My alternative canon #9: The Life Aquatic with Steve Zissou
Note: I’ve often discussed my favorite movies on this blog, but I also love films that are relatively overlooked or unappreciated. For the rest of the week, I’ll be looking at some of the neglected gems, problem pictures, and flawed masterpieces that have shaped my inner life, and which might have become part of the standard cinematic canon if the circumstances had been just a little bit different. You can read the previous installments here.
Over the last twenty years, Bill Murray has been quietly building a body of work that amounts to the most surprising third act of any actor in recent memory. Murray always had a tendency to float through his roles, and one of the pleasures of a movie like Ghostbusters or Groundhog Day is the chance it affords to watch him maintain his sardonic equanimity through the strangest of circumstances. Yet it took the combined insights of Wes Anderson and Sofia Coppola to realize that there was a darker, more wounded side to his persona. The quintessential Murray character is so detached from his surroundings that it might well lead, after a decade or two of smart remarks, to a graying, wistful cynic bewildered by his own lack of human connection. There had already been hints of a great character actor in the making in the string of small parts that he took starting with Ed Wood and Wild Things, and when combined with this newfound sense of melancholy, it became clear that something special had emerged: a performer whose history as a star could enlarge the emotional scope of a movie in a handful of scenes. (You see a similar phenomenon with Sean Connery in The Untouchables and Indiana Jones and the Last Crusade, which make him seem like the most valuable supporting actor who ever lived.) Murray has filled a corner of most of Anderson’s movies since Rushmore, and in some cases, as in The Darjeeling Limited, it feels as if the director just wanted to have him around on the set—and who could blame him? But it’s only in The Life Aquatic with Steve Zissou that Murray takes center stage, and the result is both Anderson’s greatest commercial failure and a movie that seems to get richer, funnier, and more moving with time.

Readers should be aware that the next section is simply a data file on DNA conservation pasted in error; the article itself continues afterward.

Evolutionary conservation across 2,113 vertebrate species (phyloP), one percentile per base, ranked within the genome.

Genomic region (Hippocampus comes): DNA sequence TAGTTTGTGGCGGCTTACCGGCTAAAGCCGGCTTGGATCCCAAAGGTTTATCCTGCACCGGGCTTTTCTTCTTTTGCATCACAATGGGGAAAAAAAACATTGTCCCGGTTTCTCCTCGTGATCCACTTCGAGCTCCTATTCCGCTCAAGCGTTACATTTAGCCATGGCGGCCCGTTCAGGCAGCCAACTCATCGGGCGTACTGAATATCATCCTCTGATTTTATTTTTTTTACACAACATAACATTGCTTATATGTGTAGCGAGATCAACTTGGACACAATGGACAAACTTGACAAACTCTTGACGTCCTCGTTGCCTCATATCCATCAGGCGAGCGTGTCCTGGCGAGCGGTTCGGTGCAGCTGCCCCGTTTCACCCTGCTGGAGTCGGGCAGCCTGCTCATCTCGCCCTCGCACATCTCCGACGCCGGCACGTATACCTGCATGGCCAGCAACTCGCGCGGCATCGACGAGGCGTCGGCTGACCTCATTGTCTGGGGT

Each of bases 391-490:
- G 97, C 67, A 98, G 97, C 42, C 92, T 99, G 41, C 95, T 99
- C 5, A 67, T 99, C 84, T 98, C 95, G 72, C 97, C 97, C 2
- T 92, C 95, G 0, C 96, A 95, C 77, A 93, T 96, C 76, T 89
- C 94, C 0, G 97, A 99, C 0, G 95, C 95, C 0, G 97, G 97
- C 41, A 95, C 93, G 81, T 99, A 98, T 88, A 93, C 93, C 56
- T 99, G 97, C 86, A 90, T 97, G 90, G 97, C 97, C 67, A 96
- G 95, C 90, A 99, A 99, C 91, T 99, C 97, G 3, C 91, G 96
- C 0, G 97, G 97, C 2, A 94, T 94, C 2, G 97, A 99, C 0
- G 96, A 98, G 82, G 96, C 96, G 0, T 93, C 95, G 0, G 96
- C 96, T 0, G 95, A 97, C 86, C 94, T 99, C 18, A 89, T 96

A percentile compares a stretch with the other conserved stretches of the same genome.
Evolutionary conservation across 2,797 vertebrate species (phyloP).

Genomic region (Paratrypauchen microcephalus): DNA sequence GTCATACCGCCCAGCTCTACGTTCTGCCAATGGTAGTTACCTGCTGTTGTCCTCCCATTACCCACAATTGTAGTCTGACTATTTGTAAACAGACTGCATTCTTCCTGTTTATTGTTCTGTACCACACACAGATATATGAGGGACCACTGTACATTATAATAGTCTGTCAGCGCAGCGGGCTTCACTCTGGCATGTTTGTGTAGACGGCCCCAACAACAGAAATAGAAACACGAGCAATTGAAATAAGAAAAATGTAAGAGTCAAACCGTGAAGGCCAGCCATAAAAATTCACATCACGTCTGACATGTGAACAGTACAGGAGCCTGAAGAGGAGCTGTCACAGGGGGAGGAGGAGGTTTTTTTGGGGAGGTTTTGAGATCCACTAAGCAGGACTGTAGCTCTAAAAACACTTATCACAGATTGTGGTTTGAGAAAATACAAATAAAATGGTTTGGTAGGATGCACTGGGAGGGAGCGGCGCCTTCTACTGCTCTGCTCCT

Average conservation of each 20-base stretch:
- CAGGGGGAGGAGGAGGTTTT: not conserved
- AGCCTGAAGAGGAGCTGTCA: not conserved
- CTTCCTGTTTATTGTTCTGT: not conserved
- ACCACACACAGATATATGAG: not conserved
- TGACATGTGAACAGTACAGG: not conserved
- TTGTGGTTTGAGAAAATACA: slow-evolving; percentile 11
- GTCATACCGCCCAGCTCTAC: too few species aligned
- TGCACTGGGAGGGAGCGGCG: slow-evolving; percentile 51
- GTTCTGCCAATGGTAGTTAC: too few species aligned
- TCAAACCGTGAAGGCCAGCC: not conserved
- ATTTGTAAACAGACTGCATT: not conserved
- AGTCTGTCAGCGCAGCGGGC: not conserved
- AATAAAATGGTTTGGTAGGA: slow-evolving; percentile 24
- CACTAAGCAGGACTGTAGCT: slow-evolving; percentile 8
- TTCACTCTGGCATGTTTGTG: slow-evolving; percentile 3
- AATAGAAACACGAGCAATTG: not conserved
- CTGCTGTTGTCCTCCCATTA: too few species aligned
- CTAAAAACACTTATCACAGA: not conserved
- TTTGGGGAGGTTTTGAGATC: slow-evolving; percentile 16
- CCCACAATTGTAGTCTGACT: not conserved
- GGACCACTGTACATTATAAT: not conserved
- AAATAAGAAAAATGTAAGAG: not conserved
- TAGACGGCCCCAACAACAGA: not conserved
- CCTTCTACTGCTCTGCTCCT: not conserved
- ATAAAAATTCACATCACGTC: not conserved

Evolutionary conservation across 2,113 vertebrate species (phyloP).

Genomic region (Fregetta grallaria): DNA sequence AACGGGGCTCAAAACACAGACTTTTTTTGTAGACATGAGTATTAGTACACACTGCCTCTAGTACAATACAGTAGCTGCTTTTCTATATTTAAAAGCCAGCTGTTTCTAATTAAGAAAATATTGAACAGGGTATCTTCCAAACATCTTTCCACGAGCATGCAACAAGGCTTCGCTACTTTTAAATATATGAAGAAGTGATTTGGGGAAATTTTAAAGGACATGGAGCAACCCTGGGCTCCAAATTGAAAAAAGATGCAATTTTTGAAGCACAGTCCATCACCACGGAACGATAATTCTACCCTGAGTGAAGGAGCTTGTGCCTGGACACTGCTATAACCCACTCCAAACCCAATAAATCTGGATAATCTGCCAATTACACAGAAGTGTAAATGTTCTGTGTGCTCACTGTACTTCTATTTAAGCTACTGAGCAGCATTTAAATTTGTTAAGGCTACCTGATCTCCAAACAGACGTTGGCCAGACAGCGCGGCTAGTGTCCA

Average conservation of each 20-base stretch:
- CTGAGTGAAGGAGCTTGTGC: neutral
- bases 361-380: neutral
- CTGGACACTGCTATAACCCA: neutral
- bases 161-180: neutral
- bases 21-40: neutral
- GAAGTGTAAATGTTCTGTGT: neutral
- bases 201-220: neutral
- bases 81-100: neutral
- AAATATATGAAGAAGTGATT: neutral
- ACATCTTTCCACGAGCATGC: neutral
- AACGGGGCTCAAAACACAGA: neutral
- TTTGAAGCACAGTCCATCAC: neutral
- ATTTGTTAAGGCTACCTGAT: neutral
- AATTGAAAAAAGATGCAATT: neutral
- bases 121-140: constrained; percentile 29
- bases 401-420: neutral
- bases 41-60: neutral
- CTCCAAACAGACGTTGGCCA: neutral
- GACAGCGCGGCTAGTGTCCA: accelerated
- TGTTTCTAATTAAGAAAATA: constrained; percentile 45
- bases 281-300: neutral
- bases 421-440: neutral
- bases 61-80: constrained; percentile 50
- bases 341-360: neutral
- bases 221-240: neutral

The Life Aquatic inspired one of my favorite reviews by the late Roger Ebert, who said: “I can’t recommend it, but I would not for one second discourage you from seeing it.” Earlier, Ebert wrote: “My rational mind informs me that this movie doesn’t work. Yet I hear a subversive whisper: Since it does so many other things, does it have to work, too? Can’t it just exist?” And the fact that it exists at all feels like a weird kind of miracle. It’s a film that seems to have been written and directed by a couple of bright twelve-year-olds, and I mean this as the highest possible praise: few other movies have come so close to putting the inner world of my childhood on film, shot through with veins of something sadder and more regretful. (I’m also inordinately susceptible to the world of Jacques Cousteau, and I wrote an entire novelette, “The Boneless One,” in homage to the fantasy of taking to sea in a research yacht.) But none of it would hold together without Murray at its heart. It takes his air of a man without a country and makes it wonderfully literal, and its star is too wry a performer to allow the story to become overly sentimental or precious: Murray knows that Zissou is kind of an asshole, and the improvised moment when he casually pulls a gun on Cate Blanchett to prove a point provides a necessary grace note to a movie that might otherwise have become insufferably whimsical. Anderson has said that he was inspired to make it by the mental image of the yacht seen in cross section, and it’s undoubtedly a lovely sight. But if the result works at all, it’s because it gives us a glimpse of the inside of Murray as well.